More US Troops To Afghanistan in 2009?

Reply Thu 19 Feb, 2009 09:02 am
Is that what you really think??
Reply Thu 19 Feb, 2009 09:22 am

Besides the Taliban has regrouped. Still the Taliban was not why we went into Afghanistan.
0 Replies
Pamela Rosa
Reply Sat 21 Feb, 2009 12:05 pm
The opium/heroin market continues to expand on the production side. Demand is stable overall but increases have occured in important areas.
Overall, global cultivation remains just below 1998 levels.
The total area under illicit opium poppy cultivation increased by 17% in 2007 fuelled by increases in both Afghanistan and Myanmar. The cultivation increase in Afghanistan continued a six year trend and that of Myanmar reversed a six year trend. Both are cause for concern.
The opium/heroin market continues to be dominated by the large levels of cultivation and production in Afghanistan. While the very positive contraction in the number of opium producing provinces continued in 2007, market trends are not yielding much good news.
In fact, the trends appear to indicate two negative developments including, first, some adaptation in trafficking routes to the concentration of cultivation in the South of Afghanistan and second, an increase in opiate consumption in and around Afghanistan.

When dope is cheap, the number of addicts will grow:

0 Replies
Pamela Rosa
Reply Tue 24 Feb, 2009 01:00 am

Why is Obama expanding the war in Afghanistan?
Written by www.daily.pk
Sunday, 22 February 2009 19:09

On February 15, 1989, General Boris Gromov led his 40th Soviet Army out of Afghanistan, marking the end of Moscow’s bloody and disastrous occupation. In the process, some 1.5mn Afghans died at the hands of the Red Army and Afghan Communists.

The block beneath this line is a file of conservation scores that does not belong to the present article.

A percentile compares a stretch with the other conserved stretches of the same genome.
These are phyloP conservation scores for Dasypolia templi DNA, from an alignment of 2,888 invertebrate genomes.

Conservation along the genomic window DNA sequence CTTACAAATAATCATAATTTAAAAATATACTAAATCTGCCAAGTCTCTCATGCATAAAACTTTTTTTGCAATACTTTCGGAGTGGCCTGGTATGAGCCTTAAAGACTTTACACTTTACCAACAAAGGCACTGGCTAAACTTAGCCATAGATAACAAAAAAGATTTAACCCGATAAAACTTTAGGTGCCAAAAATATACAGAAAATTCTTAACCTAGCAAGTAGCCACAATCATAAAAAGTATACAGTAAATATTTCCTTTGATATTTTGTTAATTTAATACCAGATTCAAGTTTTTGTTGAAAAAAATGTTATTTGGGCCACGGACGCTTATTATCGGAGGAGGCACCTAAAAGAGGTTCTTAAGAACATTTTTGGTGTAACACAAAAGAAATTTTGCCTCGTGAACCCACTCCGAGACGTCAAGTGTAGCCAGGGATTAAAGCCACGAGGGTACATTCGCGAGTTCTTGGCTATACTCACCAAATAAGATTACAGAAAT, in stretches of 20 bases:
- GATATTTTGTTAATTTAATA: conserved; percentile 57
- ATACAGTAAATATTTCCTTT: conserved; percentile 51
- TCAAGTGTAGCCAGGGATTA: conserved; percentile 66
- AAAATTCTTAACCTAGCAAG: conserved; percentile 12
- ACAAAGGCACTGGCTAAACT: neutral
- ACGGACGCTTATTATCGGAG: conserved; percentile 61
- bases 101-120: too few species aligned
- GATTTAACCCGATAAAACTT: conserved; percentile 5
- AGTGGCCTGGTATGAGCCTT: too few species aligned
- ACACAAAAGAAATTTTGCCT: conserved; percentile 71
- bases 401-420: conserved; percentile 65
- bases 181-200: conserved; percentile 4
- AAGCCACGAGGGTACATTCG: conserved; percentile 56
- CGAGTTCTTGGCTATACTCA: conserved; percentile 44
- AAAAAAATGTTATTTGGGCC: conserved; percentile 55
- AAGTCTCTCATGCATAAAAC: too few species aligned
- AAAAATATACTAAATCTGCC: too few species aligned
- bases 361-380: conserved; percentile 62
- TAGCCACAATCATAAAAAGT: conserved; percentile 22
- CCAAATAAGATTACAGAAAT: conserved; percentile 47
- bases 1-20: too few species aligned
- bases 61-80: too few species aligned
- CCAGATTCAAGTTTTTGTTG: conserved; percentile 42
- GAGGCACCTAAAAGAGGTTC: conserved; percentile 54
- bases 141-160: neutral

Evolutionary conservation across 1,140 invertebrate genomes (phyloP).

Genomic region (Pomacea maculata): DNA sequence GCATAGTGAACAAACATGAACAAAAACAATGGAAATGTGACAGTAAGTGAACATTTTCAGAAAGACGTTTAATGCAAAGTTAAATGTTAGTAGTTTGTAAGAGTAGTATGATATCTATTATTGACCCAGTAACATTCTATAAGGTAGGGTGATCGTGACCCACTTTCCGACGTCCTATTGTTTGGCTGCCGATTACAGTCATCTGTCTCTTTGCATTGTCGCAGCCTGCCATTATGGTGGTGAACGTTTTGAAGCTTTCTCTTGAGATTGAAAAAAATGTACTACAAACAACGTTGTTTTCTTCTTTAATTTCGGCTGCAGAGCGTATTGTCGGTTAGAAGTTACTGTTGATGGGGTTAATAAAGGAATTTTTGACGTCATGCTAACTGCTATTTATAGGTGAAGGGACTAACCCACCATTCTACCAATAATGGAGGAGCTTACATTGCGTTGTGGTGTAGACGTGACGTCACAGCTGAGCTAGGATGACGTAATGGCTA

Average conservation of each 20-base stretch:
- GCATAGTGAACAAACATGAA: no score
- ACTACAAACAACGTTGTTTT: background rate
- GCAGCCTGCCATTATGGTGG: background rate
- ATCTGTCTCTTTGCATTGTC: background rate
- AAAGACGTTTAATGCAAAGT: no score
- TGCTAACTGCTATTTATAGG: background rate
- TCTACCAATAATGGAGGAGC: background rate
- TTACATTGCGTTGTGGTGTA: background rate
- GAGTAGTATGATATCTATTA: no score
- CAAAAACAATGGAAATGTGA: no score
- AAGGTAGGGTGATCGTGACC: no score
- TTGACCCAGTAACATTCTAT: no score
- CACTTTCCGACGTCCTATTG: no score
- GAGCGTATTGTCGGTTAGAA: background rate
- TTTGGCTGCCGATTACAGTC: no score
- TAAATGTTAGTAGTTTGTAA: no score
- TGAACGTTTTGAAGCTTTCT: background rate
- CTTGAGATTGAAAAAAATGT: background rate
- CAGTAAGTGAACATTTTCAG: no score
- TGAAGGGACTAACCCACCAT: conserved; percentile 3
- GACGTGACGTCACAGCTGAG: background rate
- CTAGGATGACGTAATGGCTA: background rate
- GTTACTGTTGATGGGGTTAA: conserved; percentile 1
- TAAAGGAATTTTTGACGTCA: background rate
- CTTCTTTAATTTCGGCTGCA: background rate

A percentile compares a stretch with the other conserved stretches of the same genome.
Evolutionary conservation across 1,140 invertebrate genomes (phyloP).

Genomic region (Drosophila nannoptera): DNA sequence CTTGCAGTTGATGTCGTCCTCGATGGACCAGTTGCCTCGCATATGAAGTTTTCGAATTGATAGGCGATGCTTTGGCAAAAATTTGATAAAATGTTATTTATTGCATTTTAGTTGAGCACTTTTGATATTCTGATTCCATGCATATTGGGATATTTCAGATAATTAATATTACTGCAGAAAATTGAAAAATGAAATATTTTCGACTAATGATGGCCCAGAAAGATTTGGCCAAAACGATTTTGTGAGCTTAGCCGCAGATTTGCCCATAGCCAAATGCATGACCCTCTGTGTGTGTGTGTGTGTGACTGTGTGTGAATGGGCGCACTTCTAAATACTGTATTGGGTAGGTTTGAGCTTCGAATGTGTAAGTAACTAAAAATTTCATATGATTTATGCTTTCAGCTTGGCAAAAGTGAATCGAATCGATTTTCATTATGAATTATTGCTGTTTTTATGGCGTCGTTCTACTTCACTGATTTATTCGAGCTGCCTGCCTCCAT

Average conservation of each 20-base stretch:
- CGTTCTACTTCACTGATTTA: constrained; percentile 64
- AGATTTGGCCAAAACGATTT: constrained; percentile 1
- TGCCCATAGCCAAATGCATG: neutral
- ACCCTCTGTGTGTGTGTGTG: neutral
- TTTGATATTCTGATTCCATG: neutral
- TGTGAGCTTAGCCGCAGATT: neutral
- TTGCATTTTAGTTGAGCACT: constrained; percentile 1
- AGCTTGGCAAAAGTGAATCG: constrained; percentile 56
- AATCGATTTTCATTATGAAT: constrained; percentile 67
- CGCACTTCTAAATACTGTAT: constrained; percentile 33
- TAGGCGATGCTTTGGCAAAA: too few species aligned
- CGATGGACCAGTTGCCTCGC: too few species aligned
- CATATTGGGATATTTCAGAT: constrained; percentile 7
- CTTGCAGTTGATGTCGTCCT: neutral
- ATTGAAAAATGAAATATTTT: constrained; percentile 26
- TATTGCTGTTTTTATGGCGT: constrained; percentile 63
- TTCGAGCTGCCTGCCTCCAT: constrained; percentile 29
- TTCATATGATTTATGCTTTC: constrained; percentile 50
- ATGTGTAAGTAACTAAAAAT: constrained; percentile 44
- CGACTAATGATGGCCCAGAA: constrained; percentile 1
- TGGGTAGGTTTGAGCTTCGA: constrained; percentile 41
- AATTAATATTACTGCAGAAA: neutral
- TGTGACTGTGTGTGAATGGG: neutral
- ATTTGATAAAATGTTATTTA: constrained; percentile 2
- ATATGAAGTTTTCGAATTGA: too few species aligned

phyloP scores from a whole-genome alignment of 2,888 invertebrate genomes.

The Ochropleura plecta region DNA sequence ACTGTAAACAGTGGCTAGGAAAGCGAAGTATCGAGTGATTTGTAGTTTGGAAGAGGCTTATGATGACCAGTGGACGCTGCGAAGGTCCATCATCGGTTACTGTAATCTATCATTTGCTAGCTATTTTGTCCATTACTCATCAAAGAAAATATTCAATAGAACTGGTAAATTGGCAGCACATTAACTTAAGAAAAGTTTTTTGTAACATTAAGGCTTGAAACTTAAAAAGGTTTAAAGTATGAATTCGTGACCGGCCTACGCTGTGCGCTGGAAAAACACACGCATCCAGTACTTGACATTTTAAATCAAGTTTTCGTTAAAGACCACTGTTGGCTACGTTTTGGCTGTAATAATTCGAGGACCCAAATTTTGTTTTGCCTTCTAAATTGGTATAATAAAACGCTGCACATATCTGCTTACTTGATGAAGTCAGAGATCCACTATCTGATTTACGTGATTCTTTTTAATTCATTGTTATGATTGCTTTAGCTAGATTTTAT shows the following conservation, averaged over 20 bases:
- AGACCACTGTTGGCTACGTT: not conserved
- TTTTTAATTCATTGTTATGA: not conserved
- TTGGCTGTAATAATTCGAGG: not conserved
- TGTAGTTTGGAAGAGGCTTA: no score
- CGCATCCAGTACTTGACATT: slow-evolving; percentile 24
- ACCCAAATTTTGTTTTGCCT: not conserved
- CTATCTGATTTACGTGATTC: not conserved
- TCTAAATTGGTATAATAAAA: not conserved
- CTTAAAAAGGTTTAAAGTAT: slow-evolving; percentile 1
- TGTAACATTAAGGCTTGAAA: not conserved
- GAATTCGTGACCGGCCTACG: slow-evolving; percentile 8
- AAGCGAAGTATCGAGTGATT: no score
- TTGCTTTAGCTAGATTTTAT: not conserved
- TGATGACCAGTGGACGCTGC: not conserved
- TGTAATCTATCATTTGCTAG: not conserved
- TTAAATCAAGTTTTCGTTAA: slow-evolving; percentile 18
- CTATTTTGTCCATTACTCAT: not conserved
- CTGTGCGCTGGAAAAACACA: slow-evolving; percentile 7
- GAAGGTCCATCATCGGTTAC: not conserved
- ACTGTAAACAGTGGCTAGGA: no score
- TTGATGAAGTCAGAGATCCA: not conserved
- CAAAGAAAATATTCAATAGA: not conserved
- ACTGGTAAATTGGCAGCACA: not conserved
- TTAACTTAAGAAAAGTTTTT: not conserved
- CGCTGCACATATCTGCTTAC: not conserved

The new Soviet chairman, Mikhail Gorbachev, determined the Afghan war, begun by his dim predecessor, Leonid Brezhnev, and a cabal of party and KGB hardliners, could not be won.

Fortunately for the world, Gorbachev, proved a leader of profound humanity, decency, and intellect. Gorbachev, courageously accepted defeat and brought his soldiers home. Soon after, the Soviet Union, a bankrupt empire held together by fear and repression, began to crumble. To his eternal credit, Gorbachev refused to employ force to hold the Soviet Empire together.

The new president of the bankrupt American imperium should heed Gorbachev’s wisdom. Barack Obama’s inauguration offered a perfect opportunity to pause the US-led Afghan War, and open talks with Afghan groups resisting foreign occupation (both the Soviets and US branded them `terrorists’). Instead, Obama vowed to intensify the eight-year war which has so far cost the $62bn.

President Obama declared he will send 17,000 more US troops to Afghanistan on top of the 6,000 troops dispatched by George Bush. Another 13,000 will follow in the spring. These reinforcements are supposed to come from the US Iraq garrison. But Pentagon hardliners and their Republican allies are trying to delay or thwart the troop drawdown from Iraq.